Back in another Ishkur I was flying through the wilds of Black Rise and avoiding Thorax fleets when I came across Mad Ani, a long time EVE Online Twitch streamer, flying a Stiletto. There were lots of other ships floating around but I thought maybe the streamer was alone and looking for a challenge so I warped to a complex in Hikkoken and waited for him. He showed up indeed... along with friends. I died.

I had a chuckle at that ten million ISK deposited in my wallet. I appreciate the gesture.

Hope I have better luck next week.

Friday, August 24, 2018


So earlier this month I left Aideron Robotics.

It was not a decision I made lightly or off the cuff, nor one I made without reservations about what I was deciding to do.

I felt that the corporation and the alliance it was part of was moving in a direction that left me feeling adrift. My role back when we were keeping the lights on in Aideron during the dark days and during the rebuilding had been to run the weekly roam and keep some group content flowing and that role is no longer needed in the busy and bustling alliance and the coalition it is part of.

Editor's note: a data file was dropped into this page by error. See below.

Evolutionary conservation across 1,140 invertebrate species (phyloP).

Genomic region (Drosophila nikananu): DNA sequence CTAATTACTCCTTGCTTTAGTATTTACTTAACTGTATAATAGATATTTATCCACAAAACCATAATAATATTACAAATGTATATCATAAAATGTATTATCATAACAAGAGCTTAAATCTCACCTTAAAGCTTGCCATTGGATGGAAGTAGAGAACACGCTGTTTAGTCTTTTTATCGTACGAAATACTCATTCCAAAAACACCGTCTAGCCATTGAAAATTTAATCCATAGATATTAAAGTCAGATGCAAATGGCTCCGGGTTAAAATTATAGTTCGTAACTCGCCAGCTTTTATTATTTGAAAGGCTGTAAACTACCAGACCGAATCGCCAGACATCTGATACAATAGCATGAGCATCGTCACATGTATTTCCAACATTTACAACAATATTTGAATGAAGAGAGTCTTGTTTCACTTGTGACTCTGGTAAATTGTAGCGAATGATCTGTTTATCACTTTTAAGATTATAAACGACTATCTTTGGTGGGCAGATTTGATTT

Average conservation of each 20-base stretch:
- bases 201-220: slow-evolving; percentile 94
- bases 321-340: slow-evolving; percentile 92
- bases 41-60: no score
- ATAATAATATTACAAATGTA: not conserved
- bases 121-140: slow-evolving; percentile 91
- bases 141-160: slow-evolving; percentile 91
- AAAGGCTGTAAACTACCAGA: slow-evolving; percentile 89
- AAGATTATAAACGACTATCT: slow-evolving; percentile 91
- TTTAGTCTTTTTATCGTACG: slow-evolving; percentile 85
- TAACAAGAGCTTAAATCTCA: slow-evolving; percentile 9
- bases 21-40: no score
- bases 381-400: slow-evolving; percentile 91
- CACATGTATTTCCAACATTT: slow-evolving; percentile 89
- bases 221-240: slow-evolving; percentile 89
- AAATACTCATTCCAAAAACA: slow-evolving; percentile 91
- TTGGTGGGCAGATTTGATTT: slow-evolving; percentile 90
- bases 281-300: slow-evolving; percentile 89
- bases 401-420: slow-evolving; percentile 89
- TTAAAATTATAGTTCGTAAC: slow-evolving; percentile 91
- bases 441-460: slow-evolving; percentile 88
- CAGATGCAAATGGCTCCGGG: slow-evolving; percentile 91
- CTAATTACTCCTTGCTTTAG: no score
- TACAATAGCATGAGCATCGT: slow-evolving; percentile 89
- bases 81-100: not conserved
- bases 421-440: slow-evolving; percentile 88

I also feel like FEDUP and the larger Gal Mil coalition are extremely focused on null sec holdings and content and I'm not interested in that content. In null sec your space owns you, not the other way around. Besides, low sec is where my heart is. While no one said that my weekly low sec roam was prohibited (indeed, it was even welcome) there was often enough content generated by other FCs and fleets that it was not needed.